The Public Health (Alcohol) Bill is expected to come before the Dáil for debate in the Autumn Session, almost two years since it was introduced. The Bill “aims to reduce alcohol consumption in Ireland to 9.1 litres per person per annum by 2020 and to reduce the harms associated with alcohol,” according to the Bill’s preamble.
The five main provisions of the bill are minimum unit pricing (MUP), health labelling of alcohol products, regulation of advertising and sponsorship of alcohol products, structural separation of alcohol from other goods and increased regulations on sale and supply.
There is much to debate on the Bill, with both big drinks companies and small importers unhappy with aspects of the Bill. This month I’m only going to focus on the independent sector and their reaction to the bill as in large part I’m in agreement with them.
The National Off-Licence Association (NOffLA) has welcomed both Minimum Unit Pricing and Structural Separation, whereby supermarkets and convenient stores will be forced to properly separate alcohol from food and other supermarket products.
MUP in Scotland is currently being challenged and the EU may find against the provision – a decision is due on this near the end of the year. If the EU finds that MUP is in breach of EU trade laws then this aspect of the Bill will fail. Hence NOffLA are calling for a ban on below cost selling to be implemented at the same time to reduce the prevalence of ultra-cheap alcohol sales.
For NOffLA members this is about survival – there have been a number of closures and job losses in the independent sector in recent years, with supermarkets increasingly using cheap alcohol as a means of driving footfall. I see this as irresponsible and anti-competitive; predatory pricing is costing jobs in the independent off-licence sector, in my view the most responsible retailers of alcohol we have.
The issue of structural separation was brought home to me by a conversation overheard by a friend of mine recently. At most of the discount supermarkets the alcohol section is positioned beside the tills and a small child was overheard say to his mother “when I grow up that’s what I’m going to drink,” – as he pointed at a bottle of rum depicting a merry pirate, “Pirates are the best!”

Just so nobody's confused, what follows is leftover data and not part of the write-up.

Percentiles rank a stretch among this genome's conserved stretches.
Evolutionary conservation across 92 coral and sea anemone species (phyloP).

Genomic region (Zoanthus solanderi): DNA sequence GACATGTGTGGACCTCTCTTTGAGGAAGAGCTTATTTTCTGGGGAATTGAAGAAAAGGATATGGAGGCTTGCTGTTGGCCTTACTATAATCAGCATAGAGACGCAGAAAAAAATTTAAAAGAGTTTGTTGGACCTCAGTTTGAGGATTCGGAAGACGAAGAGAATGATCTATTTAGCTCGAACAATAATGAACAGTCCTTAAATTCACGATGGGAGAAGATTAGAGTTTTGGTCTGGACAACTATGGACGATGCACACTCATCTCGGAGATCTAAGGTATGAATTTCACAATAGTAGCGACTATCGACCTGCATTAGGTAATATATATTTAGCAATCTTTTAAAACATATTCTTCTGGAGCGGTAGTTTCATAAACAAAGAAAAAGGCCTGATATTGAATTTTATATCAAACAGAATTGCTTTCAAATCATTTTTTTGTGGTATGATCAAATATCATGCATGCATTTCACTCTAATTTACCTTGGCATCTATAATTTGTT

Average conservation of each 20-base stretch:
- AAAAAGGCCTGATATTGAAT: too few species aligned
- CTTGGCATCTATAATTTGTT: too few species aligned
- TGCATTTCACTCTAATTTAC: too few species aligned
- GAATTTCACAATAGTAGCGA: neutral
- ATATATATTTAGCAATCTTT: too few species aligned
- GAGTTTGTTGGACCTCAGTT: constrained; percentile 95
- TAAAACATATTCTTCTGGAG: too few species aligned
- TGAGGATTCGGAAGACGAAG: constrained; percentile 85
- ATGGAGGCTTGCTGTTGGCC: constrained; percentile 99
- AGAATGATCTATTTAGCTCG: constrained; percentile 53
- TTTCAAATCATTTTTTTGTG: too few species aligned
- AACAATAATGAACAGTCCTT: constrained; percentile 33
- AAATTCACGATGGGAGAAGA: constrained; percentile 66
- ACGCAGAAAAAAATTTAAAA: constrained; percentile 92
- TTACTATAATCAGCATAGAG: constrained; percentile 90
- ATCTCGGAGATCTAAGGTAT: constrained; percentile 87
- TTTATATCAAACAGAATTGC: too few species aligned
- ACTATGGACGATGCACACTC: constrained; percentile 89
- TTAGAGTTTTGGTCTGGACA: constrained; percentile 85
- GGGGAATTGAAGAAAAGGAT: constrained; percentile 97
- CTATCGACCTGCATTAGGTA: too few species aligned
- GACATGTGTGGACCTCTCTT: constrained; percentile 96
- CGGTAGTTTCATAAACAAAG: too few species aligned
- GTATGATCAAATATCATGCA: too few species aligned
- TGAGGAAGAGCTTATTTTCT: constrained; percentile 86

A worry that many independent importers have is the requirement that alcohol products will be required to carry calories and various other health information. Asking every bottle to be labelled in this way is completely unfair as no small wine producer selling 20 cases of a high-end wine into Ireland is going to be willing to change their label, so the importer is going to be forced to do this before it leaves the bonded warehouse.
Placing calories on a bottle of wine may deter the casual drinker that is worried about their health and weight, but it will have zero impact on a problem drinker. There has to be some flexibility on this, surely a sign depicting typical calorie levels beside the alcohol section and appropriate advertising and educational campaigns would also be needed – straightforward, informative ones rather than the patronising woolly ones that are currently being used.
We will return to this topic in more detail again but my own current view is that alcohol is a drug and there should be restrictions on how and where it is sold. It should not be used as a means to sell more toilet paper and cleaning products (i.e. the type of products that are rarely discounted in supermarkets and where their profit comes from).
Education and a change of attitude is the key to reducing alcohol abuse here in the long term and the Government needs to do more than tinker around the edges with pricing and calorie counts.